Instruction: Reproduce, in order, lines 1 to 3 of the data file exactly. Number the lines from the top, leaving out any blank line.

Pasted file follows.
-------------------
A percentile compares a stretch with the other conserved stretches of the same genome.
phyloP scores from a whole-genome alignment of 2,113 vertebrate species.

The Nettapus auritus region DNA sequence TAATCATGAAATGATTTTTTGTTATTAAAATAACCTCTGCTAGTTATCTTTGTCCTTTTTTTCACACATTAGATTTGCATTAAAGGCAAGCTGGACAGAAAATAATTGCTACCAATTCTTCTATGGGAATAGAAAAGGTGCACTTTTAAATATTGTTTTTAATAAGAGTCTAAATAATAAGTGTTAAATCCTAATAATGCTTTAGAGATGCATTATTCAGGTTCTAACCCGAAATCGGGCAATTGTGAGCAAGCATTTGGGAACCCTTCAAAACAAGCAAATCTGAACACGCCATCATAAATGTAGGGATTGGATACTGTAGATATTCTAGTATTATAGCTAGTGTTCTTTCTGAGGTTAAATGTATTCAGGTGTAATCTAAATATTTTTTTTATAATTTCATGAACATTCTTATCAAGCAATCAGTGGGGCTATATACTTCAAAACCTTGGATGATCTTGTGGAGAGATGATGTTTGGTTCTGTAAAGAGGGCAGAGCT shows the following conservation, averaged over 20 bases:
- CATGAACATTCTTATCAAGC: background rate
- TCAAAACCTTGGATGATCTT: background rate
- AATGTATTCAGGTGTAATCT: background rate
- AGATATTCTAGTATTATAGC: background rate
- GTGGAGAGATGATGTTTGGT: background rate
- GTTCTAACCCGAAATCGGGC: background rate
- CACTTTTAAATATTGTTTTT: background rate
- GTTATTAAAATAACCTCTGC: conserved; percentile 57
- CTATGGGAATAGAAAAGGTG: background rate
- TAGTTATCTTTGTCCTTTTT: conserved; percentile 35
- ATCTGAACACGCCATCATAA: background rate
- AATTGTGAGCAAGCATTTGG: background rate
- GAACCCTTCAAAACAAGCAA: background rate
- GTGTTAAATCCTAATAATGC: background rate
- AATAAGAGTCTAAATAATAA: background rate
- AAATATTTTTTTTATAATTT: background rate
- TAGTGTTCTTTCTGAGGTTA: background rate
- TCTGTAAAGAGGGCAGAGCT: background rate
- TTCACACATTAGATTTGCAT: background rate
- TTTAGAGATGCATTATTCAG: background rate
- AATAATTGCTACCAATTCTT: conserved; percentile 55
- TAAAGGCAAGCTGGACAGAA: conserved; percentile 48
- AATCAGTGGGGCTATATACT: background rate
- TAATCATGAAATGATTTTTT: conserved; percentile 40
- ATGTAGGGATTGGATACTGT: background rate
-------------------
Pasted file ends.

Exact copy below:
A percentile compares a stretch with the other conserved stretches of the same genome.
phyloP scores from a whole-genome alignment of 2,113 vertebrate species.

The Nettapus auritus region DNA sequence TAATCATGAAATGATTTTTTGTTATTAAAATAACCTCTGCTAGTTATCTTTGTCCTTTTTTTCACACATTAGATTTGCATTAAAGGCAAGCTGGACAGAAAATAATTGCTACCAATTCTTCTATGGGAATAGAAAAGGTGCACTTTTAAATATTGTTTTTAATAAGAGTCTAAATAATAAGTGTTAAATCCTAATAATGCTTTAGAGATGCATTATTCAGGTTCTAACCCGAAATCGGGCAATTGTGAGCAAGCATTTGGGAACCCTTCAAAACAAGCAAATCTGAACACGCCATCATAAATGTAGGGATTGGATACTGTAGATATTCTAGTATTATAGCTAGTGTTCTTTCTGAGGTTAAATGTATTCAGGTGTAATCTAAATATTTTTTTTATAATTTCATGAACATTCTTATCAAGCAATCAGTGGGGCTATATACTTCAAAACCTTGGATGATCTTGTGGAGAGATGATGTTTGGTTCTGTAAAGAGGGCAGAGCT shows the following conservation, averaged over 20 bases: